I respect that you disagree and I'm open to try and understand your approach. Perhaps it's differences of wording, misunderstanding or basically that we different architectural challenges that form our mindset. My SOA views are largely focused on how to build future services that can get us out of having to do lots of RPC/orchestration and basically avoid the need to complex containers like ESB's. So take what I say as being focused on building new greenfield services rather than how to best deal with legacy integrations and trying to SOA enable them (some of the approaches can still work here but the playing field is different because boundaries are much more blurred and there are typically more systems that own or store the same data).
My services view is formed by the work of people like Bill Poole, Udi Dahan, Greg Young, Eric Evans to name a few. This isn't meant as name dropping, but more to explain from where my views have been formed. I've recorded a (rather lengthy) talk on SOA and EDA here www.tigerteam.dk/2013/slides-and-video-from-our... and have a running blog series on SOA here www.tigerteam.dk/category/soa/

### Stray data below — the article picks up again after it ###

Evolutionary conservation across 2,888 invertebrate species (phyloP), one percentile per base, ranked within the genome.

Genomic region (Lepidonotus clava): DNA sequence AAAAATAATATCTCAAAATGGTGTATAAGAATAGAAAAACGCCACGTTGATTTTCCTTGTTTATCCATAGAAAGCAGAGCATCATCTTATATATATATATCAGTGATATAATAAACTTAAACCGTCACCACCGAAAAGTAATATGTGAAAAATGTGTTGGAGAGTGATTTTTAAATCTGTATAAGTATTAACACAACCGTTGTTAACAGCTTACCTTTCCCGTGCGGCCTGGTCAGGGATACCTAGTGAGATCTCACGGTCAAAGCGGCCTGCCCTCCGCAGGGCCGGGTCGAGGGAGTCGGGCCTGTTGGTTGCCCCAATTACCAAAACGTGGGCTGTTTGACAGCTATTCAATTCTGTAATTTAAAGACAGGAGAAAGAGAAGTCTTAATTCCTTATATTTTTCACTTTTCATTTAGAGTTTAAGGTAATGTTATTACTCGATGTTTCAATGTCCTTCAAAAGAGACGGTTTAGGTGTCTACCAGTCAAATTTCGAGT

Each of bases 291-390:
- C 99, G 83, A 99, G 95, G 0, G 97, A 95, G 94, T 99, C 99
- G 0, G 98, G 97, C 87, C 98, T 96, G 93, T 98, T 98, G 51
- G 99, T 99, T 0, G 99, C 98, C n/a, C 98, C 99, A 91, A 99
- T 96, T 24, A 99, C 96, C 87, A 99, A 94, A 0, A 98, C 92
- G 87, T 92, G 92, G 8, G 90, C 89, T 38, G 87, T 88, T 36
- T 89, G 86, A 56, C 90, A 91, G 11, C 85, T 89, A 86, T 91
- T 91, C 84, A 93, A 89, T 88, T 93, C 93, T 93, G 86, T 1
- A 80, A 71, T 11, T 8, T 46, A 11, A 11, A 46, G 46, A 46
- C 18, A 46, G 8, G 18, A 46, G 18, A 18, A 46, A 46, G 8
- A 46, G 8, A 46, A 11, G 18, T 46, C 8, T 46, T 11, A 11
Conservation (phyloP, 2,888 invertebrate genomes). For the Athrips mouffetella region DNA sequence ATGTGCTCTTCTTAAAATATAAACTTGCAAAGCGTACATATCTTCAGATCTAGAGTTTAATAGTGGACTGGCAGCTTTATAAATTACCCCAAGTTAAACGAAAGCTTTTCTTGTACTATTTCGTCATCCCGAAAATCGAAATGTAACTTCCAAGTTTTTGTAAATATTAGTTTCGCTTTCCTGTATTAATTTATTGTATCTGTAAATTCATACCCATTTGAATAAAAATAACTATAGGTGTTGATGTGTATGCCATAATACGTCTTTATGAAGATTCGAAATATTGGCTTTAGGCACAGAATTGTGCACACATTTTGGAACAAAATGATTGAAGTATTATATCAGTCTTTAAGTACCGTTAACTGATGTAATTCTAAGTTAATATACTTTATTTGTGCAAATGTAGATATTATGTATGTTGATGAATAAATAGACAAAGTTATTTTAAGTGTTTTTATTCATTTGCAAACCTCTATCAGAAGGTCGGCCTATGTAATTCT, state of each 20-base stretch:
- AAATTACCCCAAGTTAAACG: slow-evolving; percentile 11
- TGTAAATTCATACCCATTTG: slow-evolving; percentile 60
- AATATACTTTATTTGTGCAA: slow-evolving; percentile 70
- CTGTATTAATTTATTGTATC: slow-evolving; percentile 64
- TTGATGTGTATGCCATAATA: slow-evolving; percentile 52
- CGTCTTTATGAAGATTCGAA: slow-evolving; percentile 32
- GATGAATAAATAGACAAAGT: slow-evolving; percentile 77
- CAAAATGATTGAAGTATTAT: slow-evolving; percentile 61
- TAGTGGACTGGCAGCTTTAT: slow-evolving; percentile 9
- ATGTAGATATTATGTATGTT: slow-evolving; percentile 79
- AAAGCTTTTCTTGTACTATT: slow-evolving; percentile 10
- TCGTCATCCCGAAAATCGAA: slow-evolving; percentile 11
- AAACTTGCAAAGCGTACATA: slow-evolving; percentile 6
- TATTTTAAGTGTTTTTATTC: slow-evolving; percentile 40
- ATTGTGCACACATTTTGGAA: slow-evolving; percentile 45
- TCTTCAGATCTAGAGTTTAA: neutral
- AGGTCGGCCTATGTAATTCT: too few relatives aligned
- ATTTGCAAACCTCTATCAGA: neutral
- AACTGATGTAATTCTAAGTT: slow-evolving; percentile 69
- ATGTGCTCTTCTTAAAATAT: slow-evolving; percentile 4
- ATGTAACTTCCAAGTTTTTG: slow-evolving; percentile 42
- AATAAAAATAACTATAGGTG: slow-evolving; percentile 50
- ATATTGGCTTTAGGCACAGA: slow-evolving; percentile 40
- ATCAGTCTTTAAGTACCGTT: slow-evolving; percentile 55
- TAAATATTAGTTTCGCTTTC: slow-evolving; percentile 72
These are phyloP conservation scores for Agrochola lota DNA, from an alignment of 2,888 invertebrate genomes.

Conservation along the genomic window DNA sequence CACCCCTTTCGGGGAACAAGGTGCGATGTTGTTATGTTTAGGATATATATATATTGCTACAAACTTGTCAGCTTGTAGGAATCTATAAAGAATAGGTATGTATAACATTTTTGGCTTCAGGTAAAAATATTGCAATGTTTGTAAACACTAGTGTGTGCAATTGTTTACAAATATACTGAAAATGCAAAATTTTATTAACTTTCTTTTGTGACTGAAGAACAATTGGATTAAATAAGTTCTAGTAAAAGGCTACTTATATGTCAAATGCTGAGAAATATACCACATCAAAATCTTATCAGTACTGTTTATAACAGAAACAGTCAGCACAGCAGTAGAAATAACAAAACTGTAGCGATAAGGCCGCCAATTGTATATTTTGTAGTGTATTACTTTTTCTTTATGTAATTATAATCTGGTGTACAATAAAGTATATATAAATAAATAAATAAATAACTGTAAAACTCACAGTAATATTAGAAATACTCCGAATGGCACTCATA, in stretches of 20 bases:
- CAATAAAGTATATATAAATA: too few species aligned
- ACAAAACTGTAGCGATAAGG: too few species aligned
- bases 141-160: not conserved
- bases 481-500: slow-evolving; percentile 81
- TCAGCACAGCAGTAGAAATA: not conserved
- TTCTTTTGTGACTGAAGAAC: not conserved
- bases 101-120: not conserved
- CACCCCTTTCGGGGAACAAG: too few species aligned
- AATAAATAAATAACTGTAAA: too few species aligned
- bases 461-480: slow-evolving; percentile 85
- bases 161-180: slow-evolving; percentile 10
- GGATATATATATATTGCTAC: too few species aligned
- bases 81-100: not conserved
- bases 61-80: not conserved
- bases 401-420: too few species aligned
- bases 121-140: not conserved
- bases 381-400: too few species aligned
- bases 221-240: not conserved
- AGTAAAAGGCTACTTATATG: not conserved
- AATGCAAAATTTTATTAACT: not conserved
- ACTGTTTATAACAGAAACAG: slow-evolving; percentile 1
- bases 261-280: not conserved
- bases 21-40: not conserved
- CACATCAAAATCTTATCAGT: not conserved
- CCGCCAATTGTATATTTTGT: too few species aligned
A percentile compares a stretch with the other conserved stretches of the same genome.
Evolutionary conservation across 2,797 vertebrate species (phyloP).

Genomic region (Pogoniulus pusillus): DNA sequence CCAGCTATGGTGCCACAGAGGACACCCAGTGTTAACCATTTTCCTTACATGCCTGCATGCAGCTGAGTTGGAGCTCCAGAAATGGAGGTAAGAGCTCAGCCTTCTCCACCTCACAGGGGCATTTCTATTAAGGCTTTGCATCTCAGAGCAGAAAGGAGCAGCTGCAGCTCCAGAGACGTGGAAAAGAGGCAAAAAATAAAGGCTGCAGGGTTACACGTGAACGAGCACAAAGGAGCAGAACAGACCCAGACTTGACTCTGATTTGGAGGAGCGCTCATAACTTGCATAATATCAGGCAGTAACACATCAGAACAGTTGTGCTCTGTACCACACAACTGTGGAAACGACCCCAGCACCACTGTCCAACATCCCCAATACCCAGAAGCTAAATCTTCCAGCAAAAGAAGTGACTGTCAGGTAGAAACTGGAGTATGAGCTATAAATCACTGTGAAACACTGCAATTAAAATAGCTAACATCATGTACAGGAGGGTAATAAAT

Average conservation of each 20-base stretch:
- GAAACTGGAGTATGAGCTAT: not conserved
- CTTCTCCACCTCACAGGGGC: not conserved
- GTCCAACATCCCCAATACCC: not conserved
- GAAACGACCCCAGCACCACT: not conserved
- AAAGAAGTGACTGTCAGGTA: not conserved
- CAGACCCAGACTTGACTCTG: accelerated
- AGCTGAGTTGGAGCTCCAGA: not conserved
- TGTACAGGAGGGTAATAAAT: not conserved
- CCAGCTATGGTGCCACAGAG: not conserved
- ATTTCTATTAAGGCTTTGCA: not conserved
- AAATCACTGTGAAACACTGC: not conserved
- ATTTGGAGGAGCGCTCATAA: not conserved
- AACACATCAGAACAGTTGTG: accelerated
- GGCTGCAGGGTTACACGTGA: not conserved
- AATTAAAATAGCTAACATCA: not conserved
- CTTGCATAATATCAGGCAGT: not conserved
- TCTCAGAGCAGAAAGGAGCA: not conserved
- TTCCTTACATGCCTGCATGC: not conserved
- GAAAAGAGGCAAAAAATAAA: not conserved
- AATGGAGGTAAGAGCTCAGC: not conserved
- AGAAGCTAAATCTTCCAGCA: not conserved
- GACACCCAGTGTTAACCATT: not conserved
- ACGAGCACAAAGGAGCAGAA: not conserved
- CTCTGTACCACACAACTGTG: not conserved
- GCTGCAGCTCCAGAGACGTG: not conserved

First you need to move from business capability to intent

Second you need to think that Systems of Records are not part of services, there are two faces to a service, the intentional interface and the back of the service where systems of records are plugged in (for queries and commands alike).

Let me take an example, you just built a social app, it manages well users and posts. It's been successful and now you want to expand in commerce and start selling products to your users.

Obviously the "social network" team does not want to be coupled to the "commerce team", they want to release functionality independently of each other, essentially operate independently as much as possible. Yet they share customer information.

This is a very real pattern everywhere, in every company of any size, you need to plug new systems of record all the time, because companies grow and as you pointed out you need new business capability.